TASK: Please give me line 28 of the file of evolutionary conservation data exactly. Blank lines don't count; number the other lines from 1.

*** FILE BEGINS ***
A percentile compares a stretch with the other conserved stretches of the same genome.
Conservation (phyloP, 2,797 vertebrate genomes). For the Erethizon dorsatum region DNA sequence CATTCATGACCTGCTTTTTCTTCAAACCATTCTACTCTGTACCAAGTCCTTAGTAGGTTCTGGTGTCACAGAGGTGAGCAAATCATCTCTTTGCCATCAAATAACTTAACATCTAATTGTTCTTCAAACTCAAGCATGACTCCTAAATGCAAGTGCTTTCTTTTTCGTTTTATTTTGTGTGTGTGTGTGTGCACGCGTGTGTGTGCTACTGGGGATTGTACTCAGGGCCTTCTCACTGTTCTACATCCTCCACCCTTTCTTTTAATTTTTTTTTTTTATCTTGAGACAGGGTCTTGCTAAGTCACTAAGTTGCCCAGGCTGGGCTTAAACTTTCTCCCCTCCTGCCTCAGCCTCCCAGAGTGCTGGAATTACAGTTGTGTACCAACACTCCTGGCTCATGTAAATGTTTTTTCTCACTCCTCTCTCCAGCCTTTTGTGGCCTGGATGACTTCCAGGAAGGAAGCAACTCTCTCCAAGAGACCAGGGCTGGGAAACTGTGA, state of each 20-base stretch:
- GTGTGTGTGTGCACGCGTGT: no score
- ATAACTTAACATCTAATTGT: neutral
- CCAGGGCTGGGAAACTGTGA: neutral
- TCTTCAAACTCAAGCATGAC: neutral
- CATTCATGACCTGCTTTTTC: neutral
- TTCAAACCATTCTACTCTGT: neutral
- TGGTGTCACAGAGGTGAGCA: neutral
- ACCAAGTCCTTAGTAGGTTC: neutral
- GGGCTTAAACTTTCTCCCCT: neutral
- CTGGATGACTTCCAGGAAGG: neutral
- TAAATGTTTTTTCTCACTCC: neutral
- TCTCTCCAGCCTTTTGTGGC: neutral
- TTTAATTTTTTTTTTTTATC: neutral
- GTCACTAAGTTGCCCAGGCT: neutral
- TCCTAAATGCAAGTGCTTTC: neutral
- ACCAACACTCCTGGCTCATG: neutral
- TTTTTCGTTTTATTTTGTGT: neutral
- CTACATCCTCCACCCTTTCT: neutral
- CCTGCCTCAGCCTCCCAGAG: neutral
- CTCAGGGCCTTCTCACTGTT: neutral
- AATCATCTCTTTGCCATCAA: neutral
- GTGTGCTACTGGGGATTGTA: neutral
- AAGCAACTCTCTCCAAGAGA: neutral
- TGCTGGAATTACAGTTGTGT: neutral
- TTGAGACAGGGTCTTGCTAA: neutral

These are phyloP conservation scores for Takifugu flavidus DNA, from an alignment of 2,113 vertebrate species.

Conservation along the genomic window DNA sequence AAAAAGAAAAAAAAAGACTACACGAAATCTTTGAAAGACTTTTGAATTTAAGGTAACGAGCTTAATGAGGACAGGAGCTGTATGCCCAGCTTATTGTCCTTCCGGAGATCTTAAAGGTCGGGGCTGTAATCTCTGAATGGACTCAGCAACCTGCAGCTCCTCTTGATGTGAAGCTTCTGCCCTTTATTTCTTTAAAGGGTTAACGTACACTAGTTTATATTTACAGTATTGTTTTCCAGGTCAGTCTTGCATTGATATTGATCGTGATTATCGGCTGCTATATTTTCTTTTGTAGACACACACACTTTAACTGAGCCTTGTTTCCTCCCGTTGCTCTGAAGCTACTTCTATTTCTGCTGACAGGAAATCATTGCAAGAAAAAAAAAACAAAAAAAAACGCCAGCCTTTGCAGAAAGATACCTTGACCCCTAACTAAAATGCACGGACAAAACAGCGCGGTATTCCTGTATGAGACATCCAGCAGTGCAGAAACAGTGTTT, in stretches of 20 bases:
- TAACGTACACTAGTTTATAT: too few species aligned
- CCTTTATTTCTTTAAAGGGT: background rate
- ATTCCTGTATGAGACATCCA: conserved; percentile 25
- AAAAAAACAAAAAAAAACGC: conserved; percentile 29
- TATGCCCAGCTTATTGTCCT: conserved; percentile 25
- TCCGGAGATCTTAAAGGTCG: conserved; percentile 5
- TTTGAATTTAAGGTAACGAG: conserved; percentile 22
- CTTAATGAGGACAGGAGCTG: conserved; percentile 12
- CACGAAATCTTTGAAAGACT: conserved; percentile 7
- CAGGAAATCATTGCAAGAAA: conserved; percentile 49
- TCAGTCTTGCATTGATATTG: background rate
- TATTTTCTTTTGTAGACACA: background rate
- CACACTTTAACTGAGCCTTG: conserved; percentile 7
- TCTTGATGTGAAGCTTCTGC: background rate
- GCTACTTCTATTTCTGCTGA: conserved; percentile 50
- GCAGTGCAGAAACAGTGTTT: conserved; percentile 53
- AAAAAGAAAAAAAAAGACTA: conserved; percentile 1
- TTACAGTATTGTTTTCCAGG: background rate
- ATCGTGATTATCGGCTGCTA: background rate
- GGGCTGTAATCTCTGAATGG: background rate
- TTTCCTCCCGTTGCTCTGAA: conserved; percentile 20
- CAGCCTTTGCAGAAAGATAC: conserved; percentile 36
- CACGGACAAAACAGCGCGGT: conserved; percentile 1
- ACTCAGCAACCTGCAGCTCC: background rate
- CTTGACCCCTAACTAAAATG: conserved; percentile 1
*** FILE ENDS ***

These are phyloP conservation scores for Takifugu flavidus DNA, from an alignment of 2,113 vertebrate species.